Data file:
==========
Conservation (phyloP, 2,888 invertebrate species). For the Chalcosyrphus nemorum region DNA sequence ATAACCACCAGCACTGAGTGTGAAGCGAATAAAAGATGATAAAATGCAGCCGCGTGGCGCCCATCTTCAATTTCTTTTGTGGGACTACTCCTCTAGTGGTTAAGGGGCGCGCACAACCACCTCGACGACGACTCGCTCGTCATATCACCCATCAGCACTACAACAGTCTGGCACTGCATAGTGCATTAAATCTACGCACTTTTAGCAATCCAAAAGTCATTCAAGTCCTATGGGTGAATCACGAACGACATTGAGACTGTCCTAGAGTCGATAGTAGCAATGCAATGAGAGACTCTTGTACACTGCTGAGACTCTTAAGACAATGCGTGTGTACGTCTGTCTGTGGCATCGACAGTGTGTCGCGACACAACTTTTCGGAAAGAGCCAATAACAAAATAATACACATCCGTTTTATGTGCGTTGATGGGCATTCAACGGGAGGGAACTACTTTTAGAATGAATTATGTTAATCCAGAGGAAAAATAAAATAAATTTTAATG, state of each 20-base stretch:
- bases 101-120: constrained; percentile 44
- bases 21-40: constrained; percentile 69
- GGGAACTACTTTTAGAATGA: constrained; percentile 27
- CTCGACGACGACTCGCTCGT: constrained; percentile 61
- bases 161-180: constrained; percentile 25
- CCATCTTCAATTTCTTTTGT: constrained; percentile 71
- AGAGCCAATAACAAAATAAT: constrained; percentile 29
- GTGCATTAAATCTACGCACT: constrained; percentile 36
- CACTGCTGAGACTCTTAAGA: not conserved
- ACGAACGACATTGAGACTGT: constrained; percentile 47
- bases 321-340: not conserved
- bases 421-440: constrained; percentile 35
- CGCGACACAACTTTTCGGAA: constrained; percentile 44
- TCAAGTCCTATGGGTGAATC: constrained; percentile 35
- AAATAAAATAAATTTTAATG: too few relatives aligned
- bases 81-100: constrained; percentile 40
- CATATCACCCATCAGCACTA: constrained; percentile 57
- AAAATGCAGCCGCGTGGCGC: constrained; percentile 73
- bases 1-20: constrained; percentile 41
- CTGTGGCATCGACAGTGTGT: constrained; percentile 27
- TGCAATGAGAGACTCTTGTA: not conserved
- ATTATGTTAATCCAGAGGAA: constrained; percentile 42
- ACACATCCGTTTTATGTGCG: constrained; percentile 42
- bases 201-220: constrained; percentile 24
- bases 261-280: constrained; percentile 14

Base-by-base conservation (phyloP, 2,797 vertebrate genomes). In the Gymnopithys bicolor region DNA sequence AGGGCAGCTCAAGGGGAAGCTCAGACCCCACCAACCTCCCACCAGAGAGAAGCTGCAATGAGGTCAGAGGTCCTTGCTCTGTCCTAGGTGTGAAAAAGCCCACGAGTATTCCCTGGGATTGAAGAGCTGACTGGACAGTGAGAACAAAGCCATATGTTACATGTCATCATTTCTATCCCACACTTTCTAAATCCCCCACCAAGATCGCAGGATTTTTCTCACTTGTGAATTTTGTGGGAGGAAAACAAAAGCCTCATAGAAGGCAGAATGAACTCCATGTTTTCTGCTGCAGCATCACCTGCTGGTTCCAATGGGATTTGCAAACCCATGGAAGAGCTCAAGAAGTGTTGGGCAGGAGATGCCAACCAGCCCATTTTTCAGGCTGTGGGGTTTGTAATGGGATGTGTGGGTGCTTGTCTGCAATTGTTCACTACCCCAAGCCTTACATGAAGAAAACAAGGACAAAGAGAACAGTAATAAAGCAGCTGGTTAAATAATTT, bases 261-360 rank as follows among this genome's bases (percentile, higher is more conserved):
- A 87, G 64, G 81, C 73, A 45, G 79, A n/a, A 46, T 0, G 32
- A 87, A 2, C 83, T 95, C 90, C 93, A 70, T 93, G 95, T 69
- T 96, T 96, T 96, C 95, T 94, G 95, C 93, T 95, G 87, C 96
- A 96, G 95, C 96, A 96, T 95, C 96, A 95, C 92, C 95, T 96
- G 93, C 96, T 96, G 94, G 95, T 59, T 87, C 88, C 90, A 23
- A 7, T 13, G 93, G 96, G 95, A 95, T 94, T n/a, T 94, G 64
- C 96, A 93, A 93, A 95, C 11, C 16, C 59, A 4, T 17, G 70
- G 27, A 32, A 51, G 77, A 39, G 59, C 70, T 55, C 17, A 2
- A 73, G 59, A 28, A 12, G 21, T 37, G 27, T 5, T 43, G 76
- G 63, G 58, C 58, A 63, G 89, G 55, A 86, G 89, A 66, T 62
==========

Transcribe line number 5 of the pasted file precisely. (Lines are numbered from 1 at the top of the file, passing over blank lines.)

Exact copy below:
- CTCGACGACGACTCGCTCGT: constrained; percentile 61